Dangerous Homes: On Violence Against Women & Gender Non-conforming Persons
a presentation by & conversation between Dr. Treva B. Lindsey and Mary Enoch Elizabeth Baxter
Disproportionate violence at home, at school, on the job, in their neighborhood as well as instutionalized racism, racial profiling and police brutality, and incarceration rates far exceeding their share of the population: these are the experiences of Black women in this country. A 2017 report by the Institute for Women’s Policy Research found that more than four in ten Black women experience physical initmate partner violence; they also experience higher rates of psychological abuse and more than 20% are raped during their lifetimes. The Human Rights Council’s 2020 report on fatal violence against the transgender and gender non-conforming community found the majority of these victims were Black. Dr. Treva B. Lindsey’s upcoming book America, Goddam: Violence, Black Women, and The Struggle For Justice explores the combined force of anti-Blackness, misogyny, patriarchy, and capitalism in the lives of Black women and girls, as well as their demands for justice for themselves and their communities. Artist Mary Enoch Elizabeth Baxter will offer a presentation based on her chilling and powerful work “Consecration to Mary, 2021,” which offers a visual corrective to the violence Thomas Eakins’ photographs visit upon a black girl. We are excited to have them present their work with us and be in conversation to unpack what it means when one’s body is a dangerous home.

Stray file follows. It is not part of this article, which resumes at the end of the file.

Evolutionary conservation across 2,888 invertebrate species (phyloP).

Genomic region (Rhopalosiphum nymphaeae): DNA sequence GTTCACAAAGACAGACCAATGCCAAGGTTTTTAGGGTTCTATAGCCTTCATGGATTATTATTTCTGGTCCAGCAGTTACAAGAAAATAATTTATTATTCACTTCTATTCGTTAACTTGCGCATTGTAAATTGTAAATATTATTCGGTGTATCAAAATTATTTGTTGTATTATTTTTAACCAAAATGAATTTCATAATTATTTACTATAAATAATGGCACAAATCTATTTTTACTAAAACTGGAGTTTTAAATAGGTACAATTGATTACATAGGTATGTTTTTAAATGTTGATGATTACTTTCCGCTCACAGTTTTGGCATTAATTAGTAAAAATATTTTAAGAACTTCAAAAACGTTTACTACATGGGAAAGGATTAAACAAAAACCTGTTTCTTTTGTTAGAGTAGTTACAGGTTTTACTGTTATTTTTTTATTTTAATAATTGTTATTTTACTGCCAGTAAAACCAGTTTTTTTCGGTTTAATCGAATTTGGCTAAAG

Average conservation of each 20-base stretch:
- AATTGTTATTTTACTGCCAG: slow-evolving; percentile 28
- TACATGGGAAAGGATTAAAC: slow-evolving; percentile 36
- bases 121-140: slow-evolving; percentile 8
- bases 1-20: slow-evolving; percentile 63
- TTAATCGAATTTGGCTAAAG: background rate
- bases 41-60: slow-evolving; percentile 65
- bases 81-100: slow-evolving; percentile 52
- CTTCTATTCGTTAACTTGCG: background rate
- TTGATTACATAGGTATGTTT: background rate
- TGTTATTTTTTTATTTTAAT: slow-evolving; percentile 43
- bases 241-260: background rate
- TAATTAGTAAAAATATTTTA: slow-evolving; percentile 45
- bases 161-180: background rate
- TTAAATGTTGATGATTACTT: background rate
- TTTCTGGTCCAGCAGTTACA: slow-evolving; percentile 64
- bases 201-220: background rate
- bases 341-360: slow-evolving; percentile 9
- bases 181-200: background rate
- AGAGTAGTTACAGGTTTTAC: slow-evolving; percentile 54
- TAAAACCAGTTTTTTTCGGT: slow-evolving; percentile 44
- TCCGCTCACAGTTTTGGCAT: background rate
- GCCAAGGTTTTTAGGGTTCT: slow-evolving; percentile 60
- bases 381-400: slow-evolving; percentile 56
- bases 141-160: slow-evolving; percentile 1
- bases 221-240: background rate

This event is part of our year-long exploration on the theme of “Home, What does it look like now?” How can we reconsider home in the 21st century as we cross states and borders seeking comfort, safety and identity? Against the backdrop of a global pandemic and state sanctioned violence against black bodies, the Center for Black Visual Culture (CBVC) will explore the significant ways black visual narratives respond to the cultural, dynamic political, social, economic as well intimate changes that force us to (re)interrogate previous conceptions of home.
Organized by the NYU Institute of African America Affairs & Center for Black Visual Culture; co-sponsored by the following NYU entities: 370J Project; Center for the Study of Gender and Sexuality; and by the Department of Photography & Imaging, Tisch School of the Arts.